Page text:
Breakfast was two courses plus dessert for $35, I believe. Marci started with perfect berries and cream, while I had oyster chowder, a variation on the turtle soup at Commander's. We enjoyed a bottle of Louis Jadot Pouille-Fuisse alongside. For an entrée Marci had a ham and cheddar omelet, and I had Eggs Shannon, which was two poached eggs atop two fried trout fillets and creamed spinach, topped with Hollandaise. This was a heart-stopper in every sense of the word.

At dessert, we each selected Bananas Foster, a Brennan's invention. For those of you who've never seen it, Bananas Foster is made tableside, starting with a big frying pan on a hot plate on a cart. The waiter melts a stick of butter and cup or more of brown sugar together, and then sautés sliced banana in it. After a few minutes, he dumps in a generous splash of banana liqueur, and flambés it. When the flames die down, the resulting mixture is spooned over vanilla ice cream. This is probably one of my five favorite desserts. After one of these and some more of that chicory coffee, it was pretty tough to stumble around the French Quarter in the summer heat, but we managed.

We had a late reservation for dinner again, and were able to take our time enjoying the French Quarter. In our hotel was the Desire Oyster bar, where we enjoyed a few huge gulf beauties on the half-shell with cocktail sauce - we each made to our own taste - when we needed a light bite. There were many drinks, and a nap and shower before dinner.

All the way at the end of St. Charles Avenue, and a little to the right, is Brightsen's, set in a decent-sized house in a residential neighborhood. The chef-owner is Frank Brightsen, who can be seen occasionally on various cable cooking shows and spins his own version of Creole cuisine. The restaurant is bright and welcoming, and the staff extremely professional. One waitress I'd talked to the previous year had been the first female captain at Commander's Palace.

By this time, Marci was feeling an extreme need for a salad, so she had one with the two amazing appetizers that I insisted we get anyway. One of them was a loin of rabbit in sesame batter, served on top of a cornmeal cake and greens in a pool of warm mustard remoulade. The bitter greens married the sauce to the rabbit, while the corn cake and sesame seeds in the batter made sweet music in the background. The other, equally delicious appetizer was the largest soft-shell crab I've ever seen, deep fried in a light batter and sitting in a pool of red wine sauce. A soft-shell crab fanatic, I was in heaven.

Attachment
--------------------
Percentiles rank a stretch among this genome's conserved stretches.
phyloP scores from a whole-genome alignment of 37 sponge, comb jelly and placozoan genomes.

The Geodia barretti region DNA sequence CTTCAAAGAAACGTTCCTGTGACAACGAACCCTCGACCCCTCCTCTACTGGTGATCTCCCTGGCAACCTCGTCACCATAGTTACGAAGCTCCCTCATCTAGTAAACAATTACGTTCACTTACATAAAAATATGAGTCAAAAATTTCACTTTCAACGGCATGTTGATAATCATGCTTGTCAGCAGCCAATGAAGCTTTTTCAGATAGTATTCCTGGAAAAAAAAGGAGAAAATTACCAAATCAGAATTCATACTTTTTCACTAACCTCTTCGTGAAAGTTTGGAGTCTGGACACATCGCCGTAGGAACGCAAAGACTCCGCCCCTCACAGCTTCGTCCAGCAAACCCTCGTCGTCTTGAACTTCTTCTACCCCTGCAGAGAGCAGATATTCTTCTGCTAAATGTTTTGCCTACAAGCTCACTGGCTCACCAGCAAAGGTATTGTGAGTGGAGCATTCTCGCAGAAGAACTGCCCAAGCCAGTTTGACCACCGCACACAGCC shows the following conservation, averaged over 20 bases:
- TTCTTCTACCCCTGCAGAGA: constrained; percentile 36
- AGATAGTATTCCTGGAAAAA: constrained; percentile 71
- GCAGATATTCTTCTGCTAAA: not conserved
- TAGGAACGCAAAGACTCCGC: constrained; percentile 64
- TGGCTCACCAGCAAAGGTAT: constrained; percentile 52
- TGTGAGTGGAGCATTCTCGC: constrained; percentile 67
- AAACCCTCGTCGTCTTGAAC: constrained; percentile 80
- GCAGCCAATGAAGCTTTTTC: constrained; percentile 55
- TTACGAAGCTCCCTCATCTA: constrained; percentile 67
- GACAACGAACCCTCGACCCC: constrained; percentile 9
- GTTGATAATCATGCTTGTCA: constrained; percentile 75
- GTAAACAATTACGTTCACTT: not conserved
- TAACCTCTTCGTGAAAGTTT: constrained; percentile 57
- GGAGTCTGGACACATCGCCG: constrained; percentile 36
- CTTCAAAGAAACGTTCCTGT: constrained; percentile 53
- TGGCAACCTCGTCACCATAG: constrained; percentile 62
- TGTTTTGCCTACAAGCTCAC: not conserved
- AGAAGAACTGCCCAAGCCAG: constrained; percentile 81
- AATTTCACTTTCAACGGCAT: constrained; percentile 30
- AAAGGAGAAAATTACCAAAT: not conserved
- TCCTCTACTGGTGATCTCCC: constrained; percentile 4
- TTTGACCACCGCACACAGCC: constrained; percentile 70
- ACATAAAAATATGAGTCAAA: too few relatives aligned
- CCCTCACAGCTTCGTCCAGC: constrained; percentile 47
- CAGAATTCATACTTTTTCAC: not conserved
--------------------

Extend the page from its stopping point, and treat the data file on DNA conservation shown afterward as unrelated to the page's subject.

For entrées, I have to admit my memory is weak, but I'm pretty sure I had a piece of fish with some crab meat and an oyster cream sauce. Marci had some kind of veal dish, but she was getting stuffed, and I wound up eating most of it. Feeling guilty, I finished her dinner and the bottle of wine and we went home without dessert.

Our flight home was early the following afternoon (or so we thought). We got up somewhat early and went across the street behind our hotel for some beignets and coffee. A beignet is the local version of the doughnut, only it's got an irregular shape, depending upon where you get them, and the only flavor is "lots of powdered sugar." They are heavenly, but heavy, and one and a half of the large ones at this place was enough. We were going from there to check out of the hotel and go to the airport, so we got a muffaletta to go. A muffaletta is another New Orleans specialty, invented many years ago at the Central Grocery. It is a sandwich of Italian salami, ham, bologna, mortadella, and provolone cheese stacked on a 12" round Tuscan loaf and topped with an olive and pepper salad that they now sell all over town. It is a mountainous meal, which we shared in the airport waiting area. The only other thing we ate on this journey was McDonald's, when we were stranded in O'Hare for several hours.

I would have to say that this hit-and-run commando raid represents the perfect way to sample the culinary charms of the Big Easy. If we'd stayed any longer we might have hurt ourselves, but we were still sorry to leave and vowed to return. The next time we might check out Antoine's, Uglesitch's, and there would likely have to be a return to Commander's Palace, though there are many, many more. Another good way to understand the local cuisine would be to come to the New Orleans Jazz and Heritage Festival, usually held the last two weeks of April. It's held on an enormous fair ground, and the food courts have amazing stuff, like crawfish in all its forms, fried turkey po' boys, and more kinds of jambalaya than you can dream up. The music isn't bad either.